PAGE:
A few weeks ago Blind Pig Reader Ron Banks left the following comment:
“I know the term stoved up very well and use it often. I’ve stove my fingers up many times when I played basketball and football. When I hurt my back and could hardly walk without a stabbing pain I was sho nuff stoved up! Great expression. I wonder where that one came from?”
A verb past participle of stave.
B adjective (also stove up) Bruised up, crippled to a degree that it is difficult to get around, sore or stiff in the joints from overwork or injury, worn out (usu used predicatively).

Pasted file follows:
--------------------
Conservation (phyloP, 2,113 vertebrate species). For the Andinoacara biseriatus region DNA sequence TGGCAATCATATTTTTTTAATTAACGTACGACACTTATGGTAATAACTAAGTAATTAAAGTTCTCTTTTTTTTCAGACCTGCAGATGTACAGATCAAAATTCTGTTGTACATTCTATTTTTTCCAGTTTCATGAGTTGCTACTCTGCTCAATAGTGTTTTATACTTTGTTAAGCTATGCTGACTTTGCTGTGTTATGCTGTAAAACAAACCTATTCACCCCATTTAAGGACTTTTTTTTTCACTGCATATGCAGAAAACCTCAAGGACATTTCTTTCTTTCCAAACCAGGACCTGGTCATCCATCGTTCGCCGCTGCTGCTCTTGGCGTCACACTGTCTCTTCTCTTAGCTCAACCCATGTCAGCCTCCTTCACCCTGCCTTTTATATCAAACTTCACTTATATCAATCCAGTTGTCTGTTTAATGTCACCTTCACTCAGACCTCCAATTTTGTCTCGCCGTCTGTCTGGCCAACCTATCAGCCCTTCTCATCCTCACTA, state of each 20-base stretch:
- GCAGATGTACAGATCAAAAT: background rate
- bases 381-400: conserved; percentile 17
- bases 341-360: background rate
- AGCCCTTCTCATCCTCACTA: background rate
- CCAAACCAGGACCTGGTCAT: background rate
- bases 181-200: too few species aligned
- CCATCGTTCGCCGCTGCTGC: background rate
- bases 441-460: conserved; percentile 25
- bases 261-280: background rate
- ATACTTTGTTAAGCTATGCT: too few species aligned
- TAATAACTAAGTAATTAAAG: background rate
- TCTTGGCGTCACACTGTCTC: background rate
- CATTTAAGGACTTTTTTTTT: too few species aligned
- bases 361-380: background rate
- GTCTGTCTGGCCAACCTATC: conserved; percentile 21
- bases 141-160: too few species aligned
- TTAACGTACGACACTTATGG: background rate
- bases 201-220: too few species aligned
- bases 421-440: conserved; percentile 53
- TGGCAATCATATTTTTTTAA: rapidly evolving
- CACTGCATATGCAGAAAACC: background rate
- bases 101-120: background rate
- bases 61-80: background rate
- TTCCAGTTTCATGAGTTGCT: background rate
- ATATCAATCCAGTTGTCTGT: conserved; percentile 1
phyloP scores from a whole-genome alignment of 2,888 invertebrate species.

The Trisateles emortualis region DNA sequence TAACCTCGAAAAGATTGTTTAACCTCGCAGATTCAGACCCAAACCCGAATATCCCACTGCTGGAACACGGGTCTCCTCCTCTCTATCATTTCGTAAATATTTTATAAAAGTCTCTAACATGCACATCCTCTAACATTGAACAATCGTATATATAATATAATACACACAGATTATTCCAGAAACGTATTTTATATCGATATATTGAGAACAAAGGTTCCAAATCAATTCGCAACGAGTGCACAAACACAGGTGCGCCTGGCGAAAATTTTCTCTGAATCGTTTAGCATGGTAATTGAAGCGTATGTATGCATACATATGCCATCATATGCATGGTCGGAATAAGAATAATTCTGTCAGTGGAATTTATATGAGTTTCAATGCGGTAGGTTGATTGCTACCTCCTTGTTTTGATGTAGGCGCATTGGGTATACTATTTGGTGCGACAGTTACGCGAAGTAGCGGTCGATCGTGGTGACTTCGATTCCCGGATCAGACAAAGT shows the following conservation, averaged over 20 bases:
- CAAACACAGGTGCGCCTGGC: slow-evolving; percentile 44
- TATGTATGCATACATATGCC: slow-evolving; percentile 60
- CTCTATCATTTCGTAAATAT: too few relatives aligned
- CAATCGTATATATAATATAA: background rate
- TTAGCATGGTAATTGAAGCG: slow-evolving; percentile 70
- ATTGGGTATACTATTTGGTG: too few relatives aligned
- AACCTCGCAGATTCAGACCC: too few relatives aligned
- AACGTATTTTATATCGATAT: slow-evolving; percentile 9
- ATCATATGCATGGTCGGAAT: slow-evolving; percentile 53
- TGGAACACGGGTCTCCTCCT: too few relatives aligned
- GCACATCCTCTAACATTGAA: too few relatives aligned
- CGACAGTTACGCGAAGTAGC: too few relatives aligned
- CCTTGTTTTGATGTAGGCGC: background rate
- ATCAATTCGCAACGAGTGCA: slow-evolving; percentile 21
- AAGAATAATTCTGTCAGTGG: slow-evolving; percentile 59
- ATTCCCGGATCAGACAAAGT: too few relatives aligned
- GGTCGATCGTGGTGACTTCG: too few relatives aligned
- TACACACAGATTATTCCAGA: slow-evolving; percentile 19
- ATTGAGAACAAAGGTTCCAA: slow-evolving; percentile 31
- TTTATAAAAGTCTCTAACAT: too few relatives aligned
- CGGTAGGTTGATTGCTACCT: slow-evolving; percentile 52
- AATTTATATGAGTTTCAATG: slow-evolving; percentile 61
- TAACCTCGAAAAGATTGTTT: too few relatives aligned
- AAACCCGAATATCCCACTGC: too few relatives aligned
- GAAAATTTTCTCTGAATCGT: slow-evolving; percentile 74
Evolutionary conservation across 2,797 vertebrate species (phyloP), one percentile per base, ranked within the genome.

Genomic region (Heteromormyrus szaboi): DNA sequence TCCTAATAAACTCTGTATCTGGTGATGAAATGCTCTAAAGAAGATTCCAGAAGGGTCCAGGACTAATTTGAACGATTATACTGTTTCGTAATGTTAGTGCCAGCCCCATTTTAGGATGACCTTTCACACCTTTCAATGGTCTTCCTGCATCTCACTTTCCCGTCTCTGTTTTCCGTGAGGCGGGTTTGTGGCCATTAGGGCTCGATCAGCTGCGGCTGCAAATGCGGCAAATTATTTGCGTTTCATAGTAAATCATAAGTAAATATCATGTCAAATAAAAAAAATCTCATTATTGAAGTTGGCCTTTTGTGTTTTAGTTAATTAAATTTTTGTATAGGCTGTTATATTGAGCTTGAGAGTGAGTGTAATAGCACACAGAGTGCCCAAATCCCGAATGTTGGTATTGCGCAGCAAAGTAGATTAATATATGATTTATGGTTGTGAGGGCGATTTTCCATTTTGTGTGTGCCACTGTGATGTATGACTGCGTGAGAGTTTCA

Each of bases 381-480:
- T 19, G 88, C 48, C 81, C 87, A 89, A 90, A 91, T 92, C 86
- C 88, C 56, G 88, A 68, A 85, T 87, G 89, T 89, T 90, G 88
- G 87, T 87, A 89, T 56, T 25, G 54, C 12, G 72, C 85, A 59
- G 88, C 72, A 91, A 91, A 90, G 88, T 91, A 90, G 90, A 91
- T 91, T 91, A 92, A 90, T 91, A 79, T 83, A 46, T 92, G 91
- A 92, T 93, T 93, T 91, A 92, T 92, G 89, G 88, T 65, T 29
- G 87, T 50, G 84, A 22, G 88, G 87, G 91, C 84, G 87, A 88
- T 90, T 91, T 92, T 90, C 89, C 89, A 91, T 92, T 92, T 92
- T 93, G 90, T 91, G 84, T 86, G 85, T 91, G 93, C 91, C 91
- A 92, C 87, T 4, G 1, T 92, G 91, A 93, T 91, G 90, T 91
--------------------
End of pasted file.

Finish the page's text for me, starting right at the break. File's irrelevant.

1975 Gainer Speech Mtneer 17 That horse got stoved from being rid down hill too fast. 1973 GSMNP-87:2:24 He lost a eye, and he was kind of what I’d call stove up all over. 1976 Weals It’s Owin’ She was in a car wreck and got all stove up. 1979 Carpenter Walton War 178 He come home so stove up he couldn’t hardly git in the bed. 1993 Weaver Scotch-Irish Speech 15 Someone in bad shape from a fall or other injury might be all “stove up” (pp. of the verb To stave?), but this condition could also come with age 1995 Montgomery Coll. (Cardwell, Shields).
Like Ron, I’m very familiar with the usage of the word stove described in the definition from the Dictionary of Smoky Mountain English. It’s one of those usages that is so ingrained in my mind that I wonder how I would convey being stove up without saying stove up?
I googled around and found this page that discusses the meaning behind the usage.
Have you ever stove your finger up? Or maybe you’ve been stove up after an accident?